Building A National FOIA Rejection Database (MuckRock)

MuckRock is launching a national database of FOIA exemptions by Joseph Licterman.

From the post:

In the 2015 fiscal year, the U.S. federal government processed 769,903 Freedom of Information requests. The government fully fulfilled only 22.6 percent of those requests; 44.9 percent of federal FOIA requests were either partially or fully denied. Even though the government denied at least part of more than 345,000 requests, it only received 14,639 administrative appeals.

In an attempt to make the FOIA appeals process easier and help reporters and others understand how and why their requests are being denied, MuckRock is on Thursday launching a project to catalog and explain the exceptions both the federal and state governments are using to deny requests.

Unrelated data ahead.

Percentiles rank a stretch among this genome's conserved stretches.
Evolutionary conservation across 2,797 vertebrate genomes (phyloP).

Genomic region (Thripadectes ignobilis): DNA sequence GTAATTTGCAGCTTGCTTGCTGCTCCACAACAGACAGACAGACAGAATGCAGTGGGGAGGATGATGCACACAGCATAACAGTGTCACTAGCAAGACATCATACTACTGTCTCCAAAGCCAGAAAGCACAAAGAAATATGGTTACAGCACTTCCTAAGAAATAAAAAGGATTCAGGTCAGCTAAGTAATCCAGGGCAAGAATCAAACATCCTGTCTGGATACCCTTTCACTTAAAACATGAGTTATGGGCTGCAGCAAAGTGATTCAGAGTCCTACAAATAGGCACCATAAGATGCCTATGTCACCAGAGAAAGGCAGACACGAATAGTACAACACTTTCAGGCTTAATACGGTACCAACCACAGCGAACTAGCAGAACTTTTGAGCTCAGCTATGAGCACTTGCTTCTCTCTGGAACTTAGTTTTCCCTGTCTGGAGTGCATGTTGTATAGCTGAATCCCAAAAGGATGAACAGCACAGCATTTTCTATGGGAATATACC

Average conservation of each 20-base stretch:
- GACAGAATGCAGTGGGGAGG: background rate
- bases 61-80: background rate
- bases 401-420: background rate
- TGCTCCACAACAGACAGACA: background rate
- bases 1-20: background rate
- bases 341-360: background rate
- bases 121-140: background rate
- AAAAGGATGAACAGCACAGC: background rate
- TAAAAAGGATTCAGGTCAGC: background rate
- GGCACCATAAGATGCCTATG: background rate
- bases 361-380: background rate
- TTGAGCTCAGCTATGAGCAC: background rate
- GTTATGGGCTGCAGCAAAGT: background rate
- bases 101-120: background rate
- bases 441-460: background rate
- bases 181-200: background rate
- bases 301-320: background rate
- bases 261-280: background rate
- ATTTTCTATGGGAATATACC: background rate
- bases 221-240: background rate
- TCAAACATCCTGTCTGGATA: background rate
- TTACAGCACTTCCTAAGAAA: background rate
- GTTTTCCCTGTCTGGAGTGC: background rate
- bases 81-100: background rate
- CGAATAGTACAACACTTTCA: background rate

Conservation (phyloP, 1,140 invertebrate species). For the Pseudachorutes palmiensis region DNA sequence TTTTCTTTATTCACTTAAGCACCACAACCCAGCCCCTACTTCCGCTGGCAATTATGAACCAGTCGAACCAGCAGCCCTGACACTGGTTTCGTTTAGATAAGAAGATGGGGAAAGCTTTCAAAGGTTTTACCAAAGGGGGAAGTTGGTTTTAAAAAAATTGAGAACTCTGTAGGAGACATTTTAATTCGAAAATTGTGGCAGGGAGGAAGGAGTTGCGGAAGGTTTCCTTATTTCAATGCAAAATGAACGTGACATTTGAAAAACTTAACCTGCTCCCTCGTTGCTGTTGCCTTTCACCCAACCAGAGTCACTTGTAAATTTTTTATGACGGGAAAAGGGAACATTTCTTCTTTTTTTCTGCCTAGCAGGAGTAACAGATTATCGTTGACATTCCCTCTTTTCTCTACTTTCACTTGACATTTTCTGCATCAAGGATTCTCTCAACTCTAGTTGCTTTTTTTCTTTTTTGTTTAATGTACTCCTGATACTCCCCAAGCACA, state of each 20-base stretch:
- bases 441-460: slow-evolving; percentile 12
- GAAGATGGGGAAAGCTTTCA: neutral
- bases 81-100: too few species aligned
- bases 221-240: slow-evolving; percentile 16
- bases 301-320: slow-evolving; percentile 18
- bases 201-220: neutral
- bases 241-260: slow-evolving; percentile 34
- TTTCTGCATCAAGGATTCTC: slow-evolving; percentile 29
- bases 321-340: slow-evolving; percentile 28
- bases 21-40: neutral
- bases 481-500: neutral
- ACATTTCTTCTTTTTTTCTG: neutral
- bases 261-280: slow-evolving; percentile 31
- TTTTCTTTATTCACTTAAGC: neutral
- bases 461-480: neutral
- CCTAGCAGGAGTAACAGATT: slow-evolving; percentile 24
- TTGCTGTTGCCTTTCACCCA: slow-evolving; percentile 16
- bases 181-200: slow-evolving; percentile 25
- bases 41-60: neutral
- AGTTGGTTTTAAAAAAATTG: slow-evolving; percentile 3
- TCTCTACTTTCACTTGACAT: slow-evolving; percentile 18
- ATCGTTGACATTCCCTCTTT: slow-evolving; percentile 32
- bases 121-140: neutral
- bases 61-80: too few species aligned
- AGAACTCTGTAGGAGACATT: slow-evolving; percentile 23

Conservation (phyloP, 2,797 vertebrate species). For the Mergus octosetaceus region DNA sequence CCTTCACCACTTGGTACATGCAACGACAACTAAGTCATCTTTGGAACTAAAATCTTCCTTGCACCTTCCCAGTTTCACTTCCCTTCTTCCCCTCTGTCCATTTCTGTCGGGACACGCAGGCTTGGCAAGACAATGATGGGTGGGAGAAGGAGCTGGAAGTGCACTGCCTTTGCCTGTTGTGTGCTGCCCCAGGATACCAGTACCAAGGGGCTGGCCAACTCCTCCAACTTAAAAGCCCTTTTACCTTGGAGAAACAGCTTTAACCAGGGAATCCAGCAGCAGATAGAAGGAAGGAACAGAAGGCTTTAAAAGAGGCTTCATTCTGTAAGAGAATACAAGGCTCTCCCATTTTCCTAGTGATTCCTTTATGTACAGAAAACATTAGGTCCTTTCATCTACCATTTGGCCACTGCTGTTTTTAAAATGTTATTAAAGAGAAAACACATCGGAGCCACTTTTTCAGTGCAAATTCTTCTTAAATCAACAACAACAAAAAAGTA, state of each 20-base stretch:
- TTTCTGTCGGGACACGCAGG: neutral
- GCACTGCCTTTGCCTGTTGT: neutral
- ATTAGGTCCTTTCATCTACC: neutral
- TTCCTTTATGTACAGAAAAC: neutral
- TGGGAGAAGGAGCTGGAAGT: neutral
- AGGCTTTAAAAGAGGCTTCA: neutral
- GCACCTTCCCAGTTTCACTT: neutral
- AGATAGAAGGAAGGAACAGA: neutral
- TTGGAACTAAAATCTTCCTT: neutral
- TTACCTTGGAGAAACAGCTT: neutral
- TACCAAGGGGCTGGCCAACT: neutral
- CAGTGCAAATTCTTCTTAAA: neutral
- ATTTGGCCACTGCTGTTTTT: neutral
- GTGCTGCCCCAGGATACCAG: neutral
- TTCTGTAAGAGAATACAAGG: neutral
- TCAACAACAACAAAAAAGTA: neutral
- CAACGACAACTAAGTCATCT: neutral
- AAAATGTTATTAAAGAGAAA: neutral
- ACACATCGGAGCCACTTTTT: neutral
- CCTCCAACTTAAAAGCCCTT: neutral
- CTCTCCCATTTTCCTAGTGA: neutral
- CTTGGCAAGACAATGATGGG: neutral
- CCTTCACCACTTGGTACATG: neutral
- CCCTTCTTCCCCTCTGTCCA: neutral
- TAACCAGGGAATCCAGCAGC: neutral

MuckRock is a nonprofit site that helps its users file FOIA requests, and cofounder Michael Morisy said that the site is planning to create a “Google for FOIA rejections” which will help users understand why their requests were denied and learn what they can do to appeal the case.

If your FOIA request is rejected, who knows about it? You and maybe a few colleagues?

If you contribute your rejected FOIA requests to this MuckRock project, your rejected requests will join thousands of others to create a database on which the government can be held accountable for its FOIA behavior.

Don’t let your rejected FOIA request languish in filing cabinets and boxes, contribute them along with support to MuckRock!

The government isn’t the only party that can take names and keep records.

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